Is athleticism genetic? We often use the phrase “natural-born athlete” to describe one who excels in sports. While genetics does play a role, let’s discuss what else creates a distinction between a person with athletic prowess and a client who goes through the motions, but doesn’t seem to acquire observable skills.
Biology Can Hamper a Hopeful Athlete
Exercise intolerance refers to the reduced ability of the heart to perform activities that involve strenuous physical movement. We see this in terms of responses to exercise not aligning with age- and/or gender-appropriate levels. For many individuals, biological makeup accounts for this condition.
Respiratory problems stand out as one of many causes of lack of athletic excellence. Airways in the lungs facilitate respiration. A narrowing of these airways, commonly seen in individuals with exercise intolerance, may cause fatigue to kick in sooner than expected. In addition, a defect within those cells that convert food/glucose into energy renders the individual easily fatigued, due to a compromised response by the muscle fibers.
Since we know that the human body relies on hundreds of such energy conversion processes, not only for exercise but also to sustain everyday life, it becomes easier to understand why the hopeful and idealistic athlete lacks energy. In a similar fashion, injuries or disorders of muscles, nerves, joints, and spinal discs may facilitate the progression of exercise intolerance.
What Makes an Athlete?
Athletic performance, among the most complex of all human traits, encompasses the perfectly synchronized interaction of one’s muscles, heart, lungs, nervous system, and brain. To further complicate the concept, every sport requires different strengths. Consider the vast differences between the body composition of an elite gymnast, an Olympic wrestler, a top cyclist, and a bodybuilder.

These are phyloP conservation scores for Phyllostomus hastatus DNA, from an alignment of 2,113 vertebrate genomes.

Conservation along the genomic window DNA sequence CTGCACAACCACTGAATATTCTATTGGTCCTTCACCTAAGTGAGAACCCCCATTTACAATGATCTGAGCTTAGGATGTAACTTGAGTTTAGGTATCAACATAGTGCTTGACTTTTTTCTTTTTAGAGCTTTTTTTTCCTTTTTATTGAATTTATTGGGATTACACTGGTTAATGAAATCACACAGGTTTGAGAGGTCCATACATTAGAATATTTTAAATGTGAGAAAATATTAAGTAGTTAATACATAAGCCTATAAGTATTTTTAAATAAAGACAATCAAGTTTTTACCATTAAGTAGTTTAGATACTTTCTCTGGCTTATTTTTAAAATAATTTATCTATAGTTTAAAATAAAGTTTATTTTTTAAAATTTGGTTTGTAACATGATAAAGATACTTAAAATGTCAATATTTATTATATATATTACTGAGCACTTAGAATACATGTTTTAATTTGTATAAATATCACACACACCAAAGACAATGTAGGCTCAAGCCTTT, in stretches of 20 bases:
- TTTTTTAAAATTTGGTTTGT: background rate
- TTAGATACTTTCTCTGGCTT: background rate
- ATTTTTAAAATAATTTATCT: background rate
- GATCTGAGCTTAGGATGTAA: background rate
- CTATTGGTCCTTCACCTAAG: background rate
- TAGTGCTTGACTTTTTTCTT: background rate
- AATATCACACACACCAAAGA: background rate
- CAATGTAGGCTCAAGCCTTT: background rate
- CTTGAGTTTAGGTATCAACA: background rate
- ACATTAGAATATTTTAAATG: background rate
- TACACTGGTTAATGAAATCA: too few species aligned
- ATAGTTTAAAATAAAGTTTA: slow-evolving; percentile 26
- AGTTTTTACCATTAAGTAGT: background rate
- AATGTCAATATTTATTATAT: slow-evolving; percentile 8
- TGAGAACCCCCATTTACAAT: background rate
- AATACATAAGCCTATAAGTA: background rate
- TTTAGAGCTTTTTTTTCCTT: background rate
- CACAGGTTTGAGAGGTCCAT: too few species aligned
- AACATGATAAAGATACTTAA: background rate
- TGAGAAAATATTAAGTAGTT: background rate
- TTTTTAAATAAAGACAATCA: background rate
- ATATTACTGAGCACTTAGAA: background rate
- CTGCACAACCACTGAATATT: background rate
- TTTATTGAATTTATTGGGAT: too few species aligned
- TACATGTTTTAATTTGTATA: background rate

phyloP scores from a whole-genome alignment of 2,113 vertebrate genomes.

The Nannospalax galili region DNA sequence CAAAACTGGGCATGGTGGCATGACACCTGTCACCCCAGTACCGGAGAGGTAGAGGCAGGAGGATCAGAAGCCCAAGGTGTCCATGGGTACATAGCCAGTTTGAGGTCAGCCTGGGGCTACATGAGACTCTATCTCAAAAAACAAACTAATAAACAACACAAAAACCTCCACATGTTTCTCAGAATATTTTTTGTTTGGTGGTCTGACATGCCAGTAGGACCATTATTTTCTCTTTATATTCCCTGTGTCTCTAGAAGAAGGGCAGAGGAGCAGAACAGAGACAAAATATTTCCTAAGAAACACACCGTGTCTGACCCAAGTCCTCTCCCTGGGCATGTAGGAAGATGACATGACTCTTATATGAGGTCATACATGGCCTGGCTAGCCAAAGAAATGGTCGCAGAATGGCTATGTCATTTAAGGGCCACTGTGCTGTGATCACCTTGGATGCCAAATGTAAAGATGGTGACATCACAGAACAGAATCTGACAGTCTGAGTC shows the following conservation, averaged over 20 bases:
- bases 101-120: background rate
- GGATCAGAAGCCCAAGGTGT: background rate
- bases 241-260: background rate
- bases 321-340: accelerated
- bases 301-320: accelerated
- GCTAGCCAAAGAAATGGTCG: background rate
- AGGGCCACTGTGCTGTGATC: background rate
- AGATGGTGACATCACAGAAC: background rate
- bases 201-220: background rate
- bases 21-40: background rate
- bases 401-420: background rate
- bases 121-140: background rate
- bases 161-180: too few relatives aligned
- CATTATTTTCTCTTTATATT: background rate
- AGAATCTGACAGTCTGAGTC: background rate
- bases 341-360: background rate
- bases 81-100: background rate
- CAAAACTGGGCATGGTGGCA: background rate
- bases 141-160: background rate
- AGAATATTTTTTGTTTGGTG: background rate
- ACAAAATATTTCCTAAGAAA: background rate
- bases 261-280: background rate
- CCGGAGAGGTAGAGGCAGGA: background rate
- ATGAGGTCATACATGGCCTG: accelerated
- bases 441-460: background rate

Despite the dramatic differences in traits required to define an upper-echelon athlete, scientists have found a number of genes typically associated with athleticism. In fact, over 200 genetic variants have been identified by scientists, all linked to various fitness capabilities.
We may recognize certain genetic traits as playing a key role in some sports. Height, for example, influenced ~ 80% by our genes, proves helpful for basketball and volleyball players. Muscle size, types of muscle fibers, and overall strength do demonstrate some genetic predilection; however, the debate regarding whether or not such muscle “status” can shift with environmental stimuli (bodybuilding, training, and proper nutrition, for example) continues to confound scientists.
We can break this down even further. Marathon runners and sprinters both come under the category of Runners; however, an athlete’s makeup determines the division in which he will find the greatest success.
Skeletal Muscle Basics
Two types of fibers comprise skeletal muscle. Type I fibers, also referred to as slow-twitch, help an athlete excel in endurance endeavors, despite the fact that they present as the weaker and smaller of the two fiber types. At the opposite end, Type II or fast-twitch muscle fibers confer more powerful strength due to their larger size. Since we all possess some of each type of muscle fiber, the ratio therein will influence where one’s abilities lie.